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Bailey's New Home

 By Cindy Goral

This is the story of our adoption of Bailey, a 16-year-old Goffin’s Cockatoo. We’ve been a bird family for decades. I grew up with a canary and a budgie, and later in graduate school had zebra finches and a budgie. When my husband and I moved to California, we ended up adopting a one-year-old African Grey, Max, from a co-worker who was a “cat” person and really didn’t know what to do with a bird. We had a cockatiel for a while, and also an Amazon parrot but had to find another home for the Amazon when we had a human baby. View PDF in new window

Featured Volunteer: Fred Cox

 By Shauna Hill

One of the wonderful things about Mickaboo’s organization is its volunteers' ability to step up and help out when the need arises. “Stuff happens” every day and we don't always stop to appreciate how vital all of our hard working volunteers are. We heard about Sherry Helms in our last article about how one volunteer came to her assistance when she needed help with the Eclectus Coordinator duties. It's time to get to know that awesome volunteer a little better. He's Fred Cox, our Interim Eclectus Coordinator and Lovebird Coordinator for Mickaboo. Let's take some time and learn more about Fred. View PDF in a new window

What’s the Problem with Pigeon Feet?

 By By Elizabeth Young, Founder of MickaCoo Pigeon & Dove Rescue

Anyone who spends time around feral pigeons has probably noticed birds with injured or missing toes and feet. One of the most common problems that feral pigeons have is something we call “stringfoot.” Pigeons need twigs, straw or hay to build nests, but in urban areas, they are more likely to find string, wire and human hair. When they spend 12 hours of every day for 4 weeks out of every 7 in their nests, their toes become entangled in the nest materials, which leads to constriction, necrosis, infection, etc. If you can catch and untangle these poor birds (or get them to a pigeon-friendly wildlife rescue like WildCare), they can recover and survive very well, even with missing toes or stumps for feet. View PDF in a new window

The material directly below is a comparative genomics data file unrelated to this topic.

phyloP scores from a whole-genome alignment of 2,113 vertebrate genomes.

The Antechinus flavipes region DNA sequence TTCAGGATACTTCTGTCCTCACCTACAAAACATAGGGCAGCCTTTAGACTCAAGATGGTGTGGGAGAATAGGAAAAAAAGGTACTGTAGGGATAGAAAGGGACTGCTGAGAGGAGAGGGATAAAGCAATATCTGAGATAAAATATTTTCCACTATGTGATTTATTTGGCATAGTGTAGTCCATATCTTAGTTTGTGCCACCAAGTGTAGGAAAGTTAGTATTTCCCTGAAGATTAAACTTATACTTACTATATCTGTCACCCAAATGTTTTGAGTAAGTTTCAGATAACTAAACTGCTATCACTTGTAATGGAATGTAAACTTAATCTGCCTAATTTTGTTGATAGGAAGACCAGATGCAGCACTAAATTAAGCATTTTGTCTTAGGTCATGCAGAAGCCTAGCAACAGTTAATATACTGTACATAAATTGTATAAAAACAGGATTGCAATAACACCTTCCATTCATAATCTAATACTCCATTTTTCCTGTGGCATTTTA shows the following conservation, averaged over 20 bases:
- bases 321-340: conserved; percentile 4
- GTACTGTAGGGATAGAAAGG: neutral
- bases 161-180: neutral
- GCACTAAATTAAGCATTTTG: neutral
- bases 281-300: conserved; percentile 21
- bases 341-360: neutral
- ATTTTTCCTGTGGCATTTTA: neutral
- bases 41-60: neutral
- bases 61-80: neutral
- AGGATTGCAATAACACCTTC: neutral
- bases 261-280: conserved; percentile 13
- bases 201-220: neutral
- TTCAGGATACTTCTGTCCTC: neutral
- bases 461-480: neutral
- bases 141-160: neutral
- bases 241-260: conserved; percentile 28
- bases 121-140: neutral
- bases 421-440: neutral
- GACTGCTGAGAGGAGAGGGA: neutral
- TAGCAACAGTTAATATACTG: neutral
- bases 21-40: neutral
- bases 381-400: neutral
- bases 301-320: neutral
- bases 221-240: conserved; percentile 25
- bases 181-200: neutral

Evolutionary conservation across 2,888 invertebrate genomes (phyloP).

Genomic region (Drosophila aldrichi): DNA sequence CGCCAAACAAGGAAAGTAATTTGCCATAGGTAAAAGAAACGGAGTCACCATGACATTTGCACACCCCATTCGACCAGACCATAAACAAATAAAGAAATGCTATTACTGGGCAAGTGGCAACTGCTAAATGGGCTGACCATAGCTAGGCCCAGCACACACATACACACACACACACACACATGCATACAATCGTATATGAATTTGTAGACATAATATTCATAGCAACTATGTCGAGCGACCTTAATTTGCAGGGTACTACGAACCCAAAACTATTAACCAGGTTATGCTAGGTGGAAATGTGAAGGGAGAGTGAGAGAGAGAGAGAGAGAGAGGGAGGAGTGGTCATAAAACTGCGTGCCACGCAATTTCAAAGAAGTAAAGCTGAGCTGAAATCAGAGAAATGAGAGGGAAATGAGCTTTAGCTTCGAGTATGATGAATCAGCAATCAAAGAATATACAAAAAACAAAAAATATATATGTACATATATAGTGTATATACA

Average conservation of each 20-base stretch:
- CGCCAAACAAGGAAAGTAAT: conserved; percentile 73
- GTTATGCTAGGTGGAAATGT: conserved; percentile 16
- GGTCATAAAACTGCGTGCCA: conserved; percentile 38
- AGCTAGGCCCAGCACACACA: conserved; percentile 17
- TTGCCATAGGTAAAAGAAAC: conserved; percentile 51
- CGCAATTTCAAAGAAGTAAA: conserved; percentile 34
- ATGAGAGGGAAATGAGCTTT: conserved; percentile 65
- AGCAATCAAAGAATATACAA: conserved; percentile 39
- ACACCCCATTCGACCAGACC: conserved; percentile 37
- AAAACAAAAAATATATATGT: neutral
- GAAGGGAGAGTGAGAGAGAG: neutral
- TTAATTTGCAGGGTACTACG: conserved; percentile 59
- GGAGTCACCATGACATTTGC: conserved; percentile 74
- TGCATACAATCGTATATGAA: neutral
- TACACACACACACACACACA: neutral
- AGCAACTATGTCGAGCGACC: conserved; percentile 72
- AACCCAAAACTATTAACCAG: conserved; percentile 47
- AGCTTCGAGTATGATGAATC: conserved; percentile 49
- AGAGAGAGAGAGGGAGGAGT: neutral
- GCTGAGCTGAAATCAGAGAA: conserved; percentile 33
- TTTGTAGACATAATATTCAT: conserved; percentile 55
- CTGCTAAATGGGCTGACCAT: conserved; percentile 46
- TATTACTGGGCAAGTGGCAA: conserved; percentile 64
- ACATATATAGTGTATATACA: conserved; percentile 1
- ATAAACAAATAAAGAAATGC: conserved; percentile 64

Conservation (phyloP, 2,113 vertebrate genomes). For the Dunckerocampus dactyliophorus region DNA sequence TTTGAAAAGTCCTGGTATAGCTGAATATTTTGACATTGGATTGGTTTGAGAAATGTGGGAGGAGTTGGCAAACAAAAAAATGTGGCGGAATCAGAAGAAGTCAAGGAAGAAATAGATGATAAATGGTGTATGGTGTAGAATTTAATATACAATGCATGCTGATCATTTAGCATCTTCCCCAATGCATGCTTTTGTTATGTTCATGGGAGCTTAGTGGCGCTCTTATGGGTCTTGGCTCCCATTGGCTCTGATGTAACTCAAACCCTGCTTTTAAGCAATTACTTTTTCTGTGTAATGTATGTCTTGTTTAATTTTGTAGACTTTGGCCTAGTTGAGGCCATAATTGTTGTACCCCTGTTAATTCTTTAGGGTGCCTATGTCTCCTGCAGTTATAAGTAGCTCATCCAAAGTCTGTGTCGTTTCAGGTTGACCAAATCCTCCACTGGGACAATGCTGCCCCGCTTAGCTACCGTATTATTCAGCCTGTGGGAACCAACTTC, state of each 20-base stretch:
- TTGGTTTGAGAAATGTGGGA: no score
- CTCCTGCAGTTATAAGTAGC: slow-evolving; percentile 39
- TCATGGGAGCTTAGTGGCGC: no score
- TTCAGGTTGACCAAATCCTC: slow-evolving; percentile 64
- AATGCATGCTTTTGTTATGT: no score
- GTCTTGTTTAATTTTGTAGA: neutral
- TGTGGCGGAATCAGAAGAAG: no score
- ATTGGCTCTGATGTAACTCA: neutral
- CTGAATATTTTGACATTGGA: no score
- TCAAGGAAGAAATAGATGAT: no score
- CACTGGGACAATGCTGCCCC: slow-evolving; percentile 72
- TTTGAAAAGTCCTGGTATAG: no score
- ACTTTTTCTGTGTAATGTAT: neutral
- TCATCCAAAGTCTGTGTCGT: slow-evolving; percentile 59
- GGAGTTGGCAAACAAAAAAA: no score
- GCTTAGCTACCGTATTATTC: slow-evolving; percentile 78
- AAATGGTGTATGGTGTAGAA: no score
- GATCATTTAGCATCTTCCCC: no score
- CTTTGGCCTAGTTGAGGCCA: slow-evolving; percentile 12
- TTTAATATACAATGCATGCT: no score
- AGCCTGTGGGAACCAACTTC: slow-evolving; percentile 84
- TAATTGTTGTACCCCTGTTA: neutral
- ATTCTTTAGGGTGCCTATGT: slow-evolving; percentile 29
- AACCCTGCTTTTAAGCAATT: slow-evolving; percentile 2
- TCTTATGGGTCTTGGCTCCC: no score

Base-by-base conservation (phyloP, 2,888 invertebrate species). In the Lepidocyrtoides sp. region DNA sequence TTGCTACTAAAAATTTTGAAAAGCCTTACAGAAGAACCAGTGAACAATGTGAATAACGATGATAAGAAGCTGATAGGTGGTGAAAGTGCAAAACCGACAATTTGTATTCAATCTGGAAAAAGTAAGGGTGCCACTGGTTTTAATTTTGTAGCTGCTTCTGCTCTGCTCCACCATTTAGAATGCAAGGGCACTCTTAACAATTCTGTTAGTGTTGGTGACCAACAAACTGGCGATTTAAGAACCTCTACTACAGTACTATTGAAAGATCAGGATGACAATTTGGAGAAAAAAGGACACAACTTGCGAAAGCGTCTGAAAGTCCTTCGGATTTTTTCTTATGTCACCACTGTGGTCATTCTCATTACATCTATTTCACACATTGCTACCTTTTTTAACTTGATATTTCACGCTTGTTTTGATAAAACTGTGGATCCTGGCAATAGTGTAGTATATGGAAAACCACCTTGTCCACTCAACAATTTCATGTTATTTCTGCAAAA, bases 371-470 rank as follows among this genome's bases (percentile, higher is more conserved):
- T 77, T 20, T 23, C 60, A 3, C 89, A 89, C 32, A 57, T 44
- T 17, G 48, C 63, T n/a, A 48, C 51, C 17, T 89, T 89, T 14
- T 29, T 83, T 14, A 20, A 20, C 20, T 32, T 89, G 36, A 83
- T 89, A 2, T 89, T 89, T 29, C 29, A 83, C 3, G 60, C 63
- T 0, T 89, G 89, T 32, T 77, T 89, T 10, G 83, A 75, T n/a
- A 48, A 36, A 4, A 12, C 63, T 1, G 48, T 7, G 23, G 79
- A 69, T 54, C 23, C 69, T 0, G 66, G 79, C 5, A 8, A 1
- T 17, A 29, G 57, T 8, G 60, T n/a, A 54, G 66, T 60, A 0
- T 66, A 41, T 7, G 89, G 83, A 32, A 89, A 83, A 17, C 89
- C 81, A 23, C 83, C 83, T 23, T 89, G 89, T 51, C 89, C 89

Birdy Boredom be Gone!

 By Lucy Macmillan

Your bird is bored! How can you tell? It may pluck, bite, screech, or sit dumbly in the corner of its cage. A bored bird is generally an unhappy bird, which can lead to a number of behavioral and health issues for our feathered friends. In the wild, birds have plenty to keep them busy between watching for predators, gathering food, finding a mate, migrating with its flock, building a nest, and caring for its young. Our companion birds are not so fortunate to have all the natural stimulations and associated learned survival skills that wild birds do. Here are some ideas for entertaining your companion birds while you’re at home or while you are gone during the day, to spice things up for them in their modified habitat. View PDF in a new window

Announcing New Website – and More!

 By Pamela A. Lee

Mickaboo is transitioning its website to newer technology. The new website will be more easily used on devices like smartphones and tablets. View PDF in a new window

Bird of the Month

 By The Editor

Feeling blue?? Maybe I’m just what you need! Hi, I'm "Blue" a BLUE-crowned conure. I have been with my current family for nine years, but they are having a human baby now and don't have the time for me that they used to. Read More.......